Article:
How Spanish companies are helping their employees pay less tax
A new movement is emerging in the Spanish business world: companies paying an increasing part of their employees’ salaries not in money, but in non-taxable benefits.
In Spain, deductive personal income tax exemptions apply on up to 30 percent of your annual gross salary, and by redirecting some of it to non-taxable benefits, such as transport tickets and gym memberships, companies not only allow their staff to pay less income tax but also decrease their overall wage commitments.
According to Borja Aranguren, CEO of Cobee, an employee benefits platform, “companies are trying to find new formulas to help the workforce, trying to alleviate the ravages of the inflationary landscape with measures such as flexible remuneration plans, which allow different social benefits such as restaurant tickets, transport, childcare or health insurance to be deducted, to name a few”.
Essentially employers and employees agree on a plan, deciding which non-taxable benefits they want to include and the amount of their salary that they want to be put towards each of them.
As personal income tax exemption extends to 30 percent of the gross annual salary, part of the salary (whether the full 30 percent or less, depending on the package) is not paid in salary but spent on services such as food in restaurants, childcare, transport, all of which are exempt from personal income tax.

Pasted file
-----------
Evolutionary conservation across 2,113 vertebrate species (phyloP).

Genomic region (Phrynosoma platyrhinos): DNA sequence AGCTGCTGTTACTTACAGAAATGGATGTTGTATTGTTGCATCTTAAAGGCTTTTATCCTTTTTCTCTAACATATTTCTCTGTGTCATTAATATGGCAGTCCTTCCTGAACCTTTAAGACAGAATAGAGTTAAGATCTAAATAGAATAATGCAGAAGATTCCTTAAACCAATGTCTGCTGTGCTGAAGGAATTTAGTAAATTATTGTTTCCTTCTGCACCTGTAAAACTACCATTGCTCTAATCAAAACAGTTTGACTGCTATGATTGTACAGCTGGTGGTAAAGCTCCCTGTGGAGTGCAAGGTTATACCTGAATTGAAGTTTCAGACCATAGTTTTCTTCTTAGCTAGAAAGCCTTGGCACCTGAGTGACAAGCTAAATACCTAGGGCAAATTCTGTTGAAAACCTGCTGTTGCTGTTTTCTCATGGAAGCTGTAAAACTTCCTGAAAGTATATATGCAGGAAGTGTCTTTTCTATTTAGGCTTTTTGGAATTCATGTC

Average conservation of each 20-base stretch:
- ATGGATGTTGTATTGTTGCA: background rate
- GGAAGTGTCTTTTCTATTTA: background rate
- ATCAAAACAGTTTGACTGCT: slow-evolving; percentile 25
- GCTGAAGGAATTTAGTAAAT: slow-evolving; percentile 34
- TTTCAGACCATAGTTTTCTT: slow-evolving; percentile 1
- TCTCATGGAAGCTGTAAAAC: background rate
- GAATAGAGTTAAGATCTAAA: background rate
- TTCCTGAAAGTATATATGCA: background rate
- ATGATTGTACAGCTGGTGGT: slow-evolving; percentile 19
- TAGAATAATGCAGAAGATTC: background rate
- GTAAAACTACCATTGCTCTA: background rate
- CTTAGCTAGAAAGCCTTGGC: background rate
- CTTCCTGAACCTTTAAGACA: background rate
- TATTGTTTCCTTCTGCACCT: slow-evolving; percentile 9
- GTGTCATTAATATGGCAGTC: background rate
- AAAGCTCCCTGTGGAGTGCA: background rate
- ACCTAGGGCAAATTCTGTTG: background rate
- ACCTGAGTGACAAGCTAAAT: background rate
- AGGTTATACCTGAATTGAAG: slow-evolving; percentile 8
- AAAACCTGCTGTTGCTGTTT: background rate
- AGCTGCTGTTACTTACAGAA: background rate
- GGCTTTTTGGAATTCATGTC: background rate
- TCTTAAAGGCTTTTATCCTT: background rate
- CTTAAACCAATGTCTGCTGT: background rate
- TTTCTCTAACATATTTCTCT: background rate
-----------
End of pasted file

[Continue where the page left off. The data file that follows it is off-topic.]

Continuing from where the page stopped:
This can make significant savings on the income tax return, something which could, in the future, potentially move the employee down a tax bracket.
So how much could someone on a ‘flexible remuneration’ package actually save on their tax return?
Take for example someone who receives an average salary of €1,922 a month. According to Cobee, they could save an average of €1,021 per year on their income tax declaration, since most of these plans offer benefits with significant tax exemption opportunities.
Flexible remuneration plans “are a highly recommended option to reduce the payment of taxes through personal income tax,” Aranguren says, and “it means a substantial improvement in the net available salary without skyrocketing the labor costs of the companies”.
As a result of this, these types of packages are growing in popularity across Spain. According to the report ‘Trends in Benefits for Employees 2023‘, 36 percent of employees say that their companies have offered them some kind of flexible benefits.
In fact, the majority of the people interviewed for the report claimed that if offered two jobs, they would opt for the job with a lower salary but more benefits.
According to the findings of the report: “If they were offered in a job interview €50,000 gross per year without any benefits and another of €48,000 gross per year plus health insurance, gym subscription and restaurant tickets, 81 percent would take the second”.